See Also:  11 Champion Travel Tips for Traveling Africa

I think it’s important to be open minded when traveling, to not just focus in filling the passport pages. In my case this relaxed attitude lead me into meeting my awesome woman :).

Q 6: Besides possible romance, what are other things that surprised you while traveling Africa?

There is probably no place in the world with a reputation as bad as Africa. Being here and noticing how 99% of its image is a massive lie is a beautiful experience, the warmth of the people is just the cherry on top.

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Q 7: What’s your best money saving tips for staying on a frugal budget?

For a traveler in Africa, I would suggest to not be obsessed with safaris or very famous/touristy places. Travelling the continent is cheap, but conventional tourism can be quite pricey.

Q 8:What would you tell someone who is a little freaked out about traveling Africa because they think it’s too dangerous? Compared to South America, which seems more dangerous?

Africa is a friendly place, as simple as that. Most of its people are kind with white citizens, willing to help them in any way they can, and in sharing their culture. I recommend arriving in the country or destination that inspires the most confidence. Once there, to start exploring the real Africa, it will only be a few days before those fears surrounding Africa are dispelled.

I would say Africa is actually safer than South America, since South America is too popular and there are already too many people interested in stealing or hurting the millions of tourist coming every year.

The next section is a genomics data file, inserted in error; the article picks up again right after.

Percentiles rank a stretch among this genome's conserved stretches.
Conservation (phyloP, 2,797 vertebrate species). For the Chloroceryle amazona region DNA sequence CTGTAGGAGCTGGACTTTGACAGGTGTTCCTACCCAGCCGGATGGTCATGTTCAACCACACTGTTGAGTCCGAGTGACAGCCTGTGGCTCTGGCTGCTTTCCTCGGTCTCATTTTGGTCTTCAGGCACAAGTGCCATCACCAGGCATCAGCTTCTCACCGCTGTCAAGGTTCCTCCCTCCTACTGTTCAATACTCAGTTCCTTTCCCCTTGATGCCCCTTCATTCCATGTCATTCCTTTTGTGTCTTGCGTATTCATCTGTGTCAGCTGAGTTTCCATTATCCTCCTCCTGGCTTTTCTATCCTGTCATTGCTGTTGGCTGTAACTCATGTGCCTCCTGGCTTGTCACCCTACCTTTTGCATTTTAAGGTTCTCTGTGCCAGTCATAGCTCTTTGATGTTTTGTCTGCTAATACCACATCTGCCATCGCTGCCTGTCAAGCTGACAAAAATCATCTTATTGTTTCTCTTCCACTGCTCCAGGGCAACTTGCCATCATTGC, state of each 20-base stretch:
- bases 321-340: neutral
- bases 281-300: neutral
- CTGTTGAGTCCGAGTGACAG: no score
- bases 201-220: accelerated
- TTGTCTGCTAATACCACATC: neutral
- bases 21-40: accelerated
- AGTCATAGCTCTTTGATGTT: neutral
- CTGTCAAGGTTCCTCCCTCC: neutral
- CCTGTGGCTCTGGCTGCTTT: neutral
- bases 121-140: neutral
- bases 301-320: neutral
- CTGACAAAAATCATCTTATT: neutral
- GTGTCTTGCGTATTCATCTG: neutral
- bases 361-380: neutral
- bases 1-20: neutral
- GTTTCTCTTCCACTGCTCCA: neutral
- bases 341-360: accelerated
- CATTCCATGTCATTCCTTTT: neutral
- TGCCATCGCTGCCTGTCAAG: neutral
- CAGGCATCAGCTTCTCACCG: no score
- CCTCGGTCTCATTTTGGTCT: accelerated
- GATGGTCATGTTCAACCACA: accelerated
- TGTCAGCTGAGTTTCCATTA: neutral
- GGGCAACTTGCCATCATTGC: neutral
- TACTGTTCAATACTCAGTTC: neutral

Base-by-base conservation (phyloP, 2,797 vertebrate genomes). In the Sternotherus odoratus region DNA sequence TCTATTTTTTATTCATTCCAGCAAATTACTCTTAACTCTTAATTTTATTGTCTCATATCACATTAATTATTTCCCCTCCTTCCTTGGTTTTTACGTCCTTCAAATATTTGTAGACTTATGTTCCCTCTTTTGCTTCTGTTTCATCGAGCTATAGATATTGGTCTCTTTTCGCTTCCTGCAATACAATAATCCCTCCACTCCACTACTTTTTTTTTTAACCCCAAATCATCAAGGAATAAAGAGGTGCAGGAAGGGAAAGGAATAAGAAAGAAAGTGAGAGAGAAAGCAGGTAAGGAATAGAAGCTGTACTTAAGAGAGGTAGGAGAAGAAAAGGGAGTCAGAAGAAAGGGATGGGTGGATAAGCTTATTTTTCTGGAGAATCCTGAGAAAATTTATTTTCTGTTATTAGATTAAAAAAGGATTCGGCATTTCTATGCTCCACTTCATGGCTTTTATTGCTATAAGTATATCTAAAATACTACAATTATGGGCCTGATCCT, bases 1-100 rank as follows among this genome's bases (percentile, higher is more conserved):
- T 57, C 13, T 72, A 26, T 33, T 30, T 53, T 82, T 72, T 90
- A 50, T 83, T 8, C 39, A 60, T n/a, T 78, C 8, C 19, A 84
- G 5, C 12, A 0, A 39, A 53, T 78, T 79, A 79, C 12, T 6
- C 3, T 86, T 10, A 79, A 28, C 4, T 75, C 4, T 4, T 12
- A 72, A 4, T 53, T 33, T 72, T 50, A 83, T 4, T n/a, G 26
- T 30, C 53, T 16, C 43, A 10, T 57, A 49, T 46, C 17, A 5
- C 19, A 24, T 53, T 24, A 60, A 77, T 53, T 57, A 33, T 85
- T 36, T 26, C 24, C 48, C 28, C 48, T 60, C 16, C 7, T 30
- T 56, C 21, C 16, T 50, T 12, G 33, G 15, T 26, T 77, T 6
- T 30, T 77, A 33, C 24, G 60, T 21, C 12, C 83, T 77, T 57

Q 9: What’s your best tip for a new traveler in Africa?

As a traveler in Africa, do not not rush it. Don’t aim to go through 20 countries in 20 days. That, and starting to explore the world of traveling from outside your comfort zone. After a short while that comfort zone will widen without you even realizing it!

See Also:  How to Travel Africa Solo (Even as a Girl)

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Q 10: Tell me more about your website. What do you write about? What are your future plans for it?

My blog initially aims at sharing my experiences and goofs traveling the forgotten continent. On top of that I publish some travel guides, and additional guides/tips for volunteering in Africa. This last part is the one I’m focusing on the most, since it is the area where people get interested in the most. However, I want to teach that coming just for a short volunteer work is a very incomplete experience, and that you shouldn’t limit your trip to this only.

My future plans are to become a referent when it comes to traveling around Africa (especially East Africa), with an aim on the volunteering world, and sharing travel experiences.

Want to know more about what it’s like to be a traveler in Africa? Head to Viviendo en Chanclas now! Seriously, he’s rocking it over there!

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4 responses to “Love on the Road & 9 Other Answers Explained by a Traveler in Africa”

  1. anwuli okeke says:

    As an African who’s also focused on promoting Africa and helping others understand the myths and the realities of the continent, it was refreshing to get Miguel’s take on Africa.
    I have a blog – – and I cover a range of topics about the continent and diasporan Africa. Here’s a link to an article that you may find interesting –
    Would you be open to me writing a piece for your website?